Check Prices. Shift Usage. Reduce Electricity Bill.
With our Hourly Pricing charts you can see a variety of pricing trends including the day-ahead hourly price, today’s actual prices, and years of historical pricing data.
In general, the most important time to shift usage is during hot summer afternoons. During the fall, winter, and spring, prices on ComEd’s Hourly Pricing program typically remain low, but can spike due to extreme weather conditions. We broadcast three prices to help you track hourly prices: The real-time hourly market price, the current hour average price, and the day-ahead hourly market price.
Real-Time Hourly Market Price and Current Hour Average Price: Hourly Pricing participants are billed on the PJM real-time hourly market prices. ComEd simply passes along the hourly market prices with no mark-up. The real-time hourly market price is determined by the average of the twelve 5-minute prices from that hour, and so the averaged real-time hourly price is not known until after the hour has passed. The current hour average price is the real-time average of the current hour’s 5-minute prices. For additional details on the current hour, click on the “5-Minute Prices” button at the top of the pricing graph.
Day-Ahead Hourly Market Price: The PJM day-ahead hourly market price provides an indication of what the real-time hourly market prices could be for the following or current day. Remember, as an Hourly Pricing participant, you are billed on the real-time hourly price, not the day-ahead market price.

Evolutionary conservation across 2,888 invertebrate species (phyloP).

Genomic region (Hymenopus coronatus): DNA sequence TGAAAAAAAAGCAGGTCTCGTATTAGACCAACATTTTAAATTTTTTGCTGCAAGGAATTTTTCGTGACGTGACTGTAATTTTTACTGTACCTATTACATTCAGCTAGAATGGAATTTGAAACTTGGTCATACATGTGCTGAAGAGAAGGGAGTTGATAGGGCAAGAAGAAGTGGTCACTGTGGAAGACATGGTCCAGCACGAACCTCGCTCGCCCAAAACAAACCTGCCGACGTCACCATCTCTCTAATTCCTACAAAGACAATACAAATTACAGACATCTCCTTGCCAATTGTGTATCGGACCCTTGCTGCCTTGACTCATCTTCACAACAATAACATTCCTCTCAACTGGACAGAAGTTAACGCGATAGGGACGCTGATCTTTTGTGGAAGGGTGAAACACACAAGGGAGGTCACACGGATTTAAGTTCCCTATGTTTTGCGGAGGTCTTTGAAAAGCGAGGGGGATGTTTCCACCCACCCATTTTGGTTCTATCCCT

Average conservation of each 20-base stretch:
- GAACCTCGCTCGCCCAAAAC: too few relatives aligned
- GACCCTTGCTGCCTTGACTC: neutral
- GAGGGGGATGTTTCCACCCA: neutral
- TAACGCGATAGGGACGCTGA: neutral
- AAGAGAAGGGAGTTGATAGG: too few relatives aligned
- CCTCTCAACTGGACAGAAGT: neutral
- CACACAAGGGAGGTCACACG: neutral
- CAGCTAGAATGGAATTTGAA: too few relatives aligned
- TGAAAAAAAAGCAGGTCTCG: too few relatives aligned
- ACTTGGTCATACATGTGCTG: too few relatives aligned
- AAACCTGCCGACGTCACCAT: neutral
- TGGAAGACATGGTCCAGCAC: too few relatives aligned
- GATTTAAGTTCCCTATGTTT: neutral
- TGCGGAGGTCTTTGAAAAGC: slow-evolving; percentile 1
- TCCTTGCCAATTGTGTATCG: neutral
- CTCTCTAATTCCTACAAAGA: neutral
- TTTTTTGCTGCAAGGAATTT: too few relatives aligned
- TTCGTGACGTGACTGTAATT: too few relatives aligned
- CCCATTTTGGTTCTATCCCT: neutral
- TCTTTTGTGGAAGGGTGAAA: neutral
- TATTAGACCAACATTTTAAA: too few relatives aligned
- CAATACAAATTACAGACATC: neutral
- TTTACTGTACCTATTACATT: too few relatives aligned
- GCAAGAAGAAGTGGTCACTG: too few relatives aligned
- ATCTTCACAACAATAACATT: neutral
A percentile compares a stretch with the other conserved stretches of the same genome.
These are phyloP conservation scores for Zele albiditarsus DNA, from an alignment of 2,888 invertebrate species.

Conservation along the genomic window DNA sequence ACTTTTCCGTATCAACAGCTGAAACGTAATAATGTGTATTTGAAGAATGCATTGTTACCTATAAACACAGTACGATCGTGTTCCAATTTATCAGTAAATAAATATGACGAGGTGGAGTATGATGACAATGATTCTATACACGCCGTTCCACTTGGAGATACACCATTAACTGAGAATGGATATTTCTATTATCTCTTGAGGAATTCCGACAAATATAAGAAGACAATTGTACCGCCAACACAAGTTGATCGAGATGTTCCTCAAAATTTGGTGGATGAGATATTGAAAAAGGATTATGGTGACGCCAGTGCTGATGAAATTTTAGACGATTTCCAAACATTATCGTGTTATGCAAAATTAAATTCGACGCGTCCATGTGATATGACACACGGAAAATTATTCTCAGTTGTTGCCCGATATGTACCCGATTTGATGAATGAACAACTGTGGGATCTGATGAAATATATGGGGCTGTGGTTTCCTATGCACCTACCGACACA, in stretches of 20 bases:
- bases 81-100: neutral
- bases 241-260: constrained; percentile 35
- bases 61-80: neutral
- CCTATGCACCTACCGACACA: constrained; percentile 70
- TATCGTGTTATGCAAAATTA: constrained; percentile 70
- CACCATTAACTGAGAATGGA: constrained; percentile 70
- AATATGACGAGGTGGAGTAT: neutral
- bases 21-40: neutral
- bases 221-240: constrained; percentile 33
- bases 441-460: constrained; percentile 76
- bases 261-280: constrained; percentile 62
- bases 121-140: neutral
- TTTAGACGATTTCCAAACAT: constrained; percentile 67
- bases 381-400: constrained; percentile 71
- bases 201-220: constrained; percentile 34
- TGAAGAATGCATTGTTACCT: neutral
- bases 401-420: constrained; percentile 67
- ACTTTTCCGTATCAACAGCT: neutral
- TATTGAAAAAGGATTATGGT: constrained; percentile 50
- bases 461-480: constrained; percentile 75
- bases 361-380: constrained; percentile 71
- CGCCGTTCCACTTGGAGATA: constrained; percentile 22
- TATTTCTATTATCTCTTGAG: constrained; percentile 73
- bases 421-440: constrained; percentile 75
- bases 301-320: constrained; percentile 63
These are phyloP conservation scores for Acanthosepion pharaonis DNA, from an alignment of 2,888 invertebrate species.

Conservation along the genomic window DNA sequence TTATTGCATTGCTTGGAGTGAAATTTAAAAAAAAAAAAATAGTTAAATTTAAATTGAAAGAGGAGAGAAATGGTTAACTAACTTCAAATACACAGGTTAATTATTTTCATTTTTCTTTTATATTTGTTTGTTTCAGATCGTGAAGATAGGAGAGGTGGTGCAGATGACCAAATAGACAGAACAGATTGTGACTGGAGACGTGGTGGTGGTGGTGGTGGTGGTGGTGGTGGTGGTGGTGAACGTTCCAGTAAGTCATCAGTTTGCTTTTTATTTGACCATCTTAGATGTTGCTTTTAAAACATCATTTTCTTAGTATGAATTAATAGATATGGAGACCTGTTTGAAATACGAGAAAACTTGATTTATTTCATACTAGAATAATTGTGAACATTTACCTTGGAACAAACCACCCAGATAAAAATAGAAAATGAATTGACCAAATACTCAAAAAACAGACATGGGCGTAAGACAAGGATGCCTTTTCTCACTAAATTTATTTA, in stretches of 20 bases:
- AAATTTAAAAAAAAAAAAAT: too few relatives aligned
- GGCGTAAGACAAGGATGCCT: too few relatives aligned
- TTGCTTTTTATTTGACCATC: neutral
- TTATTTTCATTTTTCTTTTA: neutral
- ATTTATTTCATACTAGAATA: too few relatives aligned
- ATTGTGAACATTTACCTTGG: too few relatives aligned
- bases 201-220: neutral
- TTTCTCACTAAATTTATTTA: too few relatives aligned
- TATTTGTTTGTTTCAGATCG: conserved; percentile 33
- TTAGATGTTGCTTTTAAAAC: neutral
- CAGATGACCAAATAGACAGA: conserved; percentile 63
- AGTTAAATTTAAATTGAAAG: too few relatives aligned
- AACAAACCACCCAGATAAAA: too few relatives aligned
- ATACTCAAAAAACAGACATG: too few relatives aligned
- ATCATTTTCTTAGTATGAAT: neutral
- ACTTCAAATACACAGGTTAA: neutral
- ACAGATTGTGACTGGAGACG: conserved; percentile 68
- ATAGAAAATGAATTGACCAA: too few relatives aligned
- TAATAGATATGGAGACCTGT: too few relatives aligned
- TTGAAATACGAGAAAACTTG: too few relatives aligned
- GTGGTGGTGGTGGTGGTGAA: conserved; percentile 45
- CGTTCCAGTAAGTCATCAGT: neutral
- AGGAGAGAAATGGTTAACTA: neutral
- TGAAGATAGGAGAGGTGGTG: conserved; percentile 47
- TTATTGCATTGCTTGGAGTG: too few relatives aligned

By clicking on one of the buttons on the above graph you can change your view from the current day to the current week, current month, or current year. You can also access historical pricing data to take a look at past trends in hourly electricity pricing.
Negative Prices: With real-time hourly market prices, it is possible for the price of electricity to be negative for short periods of time. This typically occurs in the middle of the night and under certain circumstances when electricity supply is far greater than demand. In the market, some types of electricity generators cannot or prefer not to reduce electricity output for short periods of time when demand is insufficient, and as a result some generators may provide electricity to the market at prices below zero. Since Hourly Pricing participants pay the market price of electricity, they are actually being paid to use electricity during negative priced hours. Delivery charges still apply.